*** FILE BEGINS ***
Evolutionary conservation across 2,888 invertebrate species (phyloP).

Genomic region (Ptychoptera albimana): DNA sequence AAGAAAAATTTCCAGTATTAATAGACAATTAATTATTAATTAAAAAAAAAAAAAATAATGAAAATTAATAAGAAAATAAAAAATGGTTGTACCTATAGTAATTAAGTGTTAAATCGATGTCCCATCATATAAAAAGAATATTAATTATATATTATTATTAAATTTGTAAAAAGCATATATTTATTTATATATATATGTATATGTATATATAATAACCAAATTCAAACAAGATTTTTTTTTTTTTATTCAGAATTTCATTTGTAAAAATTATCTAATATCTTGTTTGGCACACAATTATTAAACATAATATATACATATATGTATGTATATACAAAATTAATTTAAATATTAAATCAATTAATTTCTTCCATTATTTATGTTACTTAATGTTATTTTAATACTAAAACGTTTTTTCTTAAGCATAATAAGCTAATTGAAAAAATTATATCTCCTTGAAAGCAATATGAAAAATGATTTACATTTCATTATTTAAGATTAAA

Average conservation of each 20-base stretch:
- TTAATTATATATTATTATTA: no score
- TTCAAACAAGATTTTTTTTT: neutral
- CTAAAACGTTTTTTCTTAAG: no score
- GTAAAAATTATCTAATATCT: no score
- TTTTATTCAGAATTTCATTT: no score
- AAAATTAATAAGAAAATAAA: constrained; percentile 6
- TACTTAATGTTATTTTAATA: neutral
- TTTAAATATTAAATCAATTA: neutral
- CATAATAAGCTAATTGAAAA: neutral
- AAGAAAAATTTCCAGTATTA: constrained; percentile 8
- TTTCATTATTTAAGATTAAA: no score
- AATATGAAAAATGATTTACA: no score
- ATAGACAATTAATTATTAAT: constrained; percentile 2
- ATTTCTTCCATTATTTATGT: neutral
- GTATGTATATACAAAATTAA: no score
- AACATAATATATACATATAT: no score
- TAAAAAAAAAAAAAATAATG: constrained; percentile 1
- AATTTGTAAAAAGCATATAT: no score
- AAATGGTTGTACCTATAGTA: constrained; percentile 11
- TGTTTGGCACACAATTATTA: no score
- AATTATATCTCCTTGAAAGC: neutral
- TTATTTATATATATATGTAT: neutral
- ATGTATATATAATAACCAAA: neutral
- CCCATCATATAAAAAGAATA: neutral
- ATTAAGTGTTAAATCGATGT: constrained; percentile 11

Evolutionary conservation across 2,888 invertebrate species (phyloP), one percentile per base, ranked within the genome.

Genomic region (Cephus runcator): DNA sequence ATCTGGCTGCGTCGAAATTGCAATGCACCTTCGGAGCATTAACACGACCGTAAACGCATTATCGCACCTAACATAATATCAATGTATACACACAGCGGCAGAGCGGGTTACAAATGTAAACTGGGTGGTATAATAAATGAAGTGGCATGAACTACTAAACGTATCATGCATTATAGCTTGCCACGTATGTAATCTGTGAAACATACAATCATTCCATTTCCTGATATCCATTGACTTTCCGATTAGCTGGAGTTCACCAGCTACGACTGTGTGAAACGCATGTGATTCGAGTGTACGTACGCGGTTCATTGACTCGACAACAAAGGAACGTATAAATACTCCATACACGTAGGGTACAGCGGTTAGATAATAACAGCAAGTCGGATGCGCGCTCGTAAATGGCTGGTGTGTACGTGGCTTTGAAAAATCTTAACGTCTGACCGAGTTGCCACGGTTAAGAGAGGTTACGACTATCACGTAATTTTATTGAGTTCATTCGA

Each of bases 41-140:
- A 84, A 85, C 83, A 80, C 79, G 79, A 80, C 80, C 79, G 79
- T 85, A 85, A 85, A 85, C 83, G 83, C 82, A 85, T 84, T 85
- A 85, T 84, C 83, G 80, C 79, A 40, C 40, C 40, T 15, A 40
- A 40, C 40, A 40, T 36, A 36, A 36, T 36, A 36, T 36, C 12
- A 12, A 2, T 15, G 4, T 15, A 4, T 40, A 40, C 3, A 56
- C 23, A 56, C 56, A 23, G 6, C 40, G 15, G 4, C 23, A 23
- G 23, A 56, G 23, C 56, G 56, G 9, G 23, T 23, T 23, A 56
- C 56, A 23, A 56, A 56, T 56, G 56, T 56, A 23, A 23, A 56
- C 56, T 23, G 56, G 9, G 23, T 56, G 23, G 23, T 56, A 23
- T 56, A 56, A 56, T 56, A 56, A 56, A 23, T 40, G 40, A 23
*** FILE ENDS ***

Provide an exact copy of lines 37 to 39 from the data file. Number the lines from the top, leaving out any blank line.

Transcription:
- C 23, A 56, C 56, A 23, G 6, C 40, G 15, G 4, C 23, A 23
- G 23, A 56, G 23, C 56, G 56, G 9, G 23, T 23, T 23, A 56
- C 56, A 23, A 56, A 56, T 56, G 56, T 56, A 23, A 23, A 56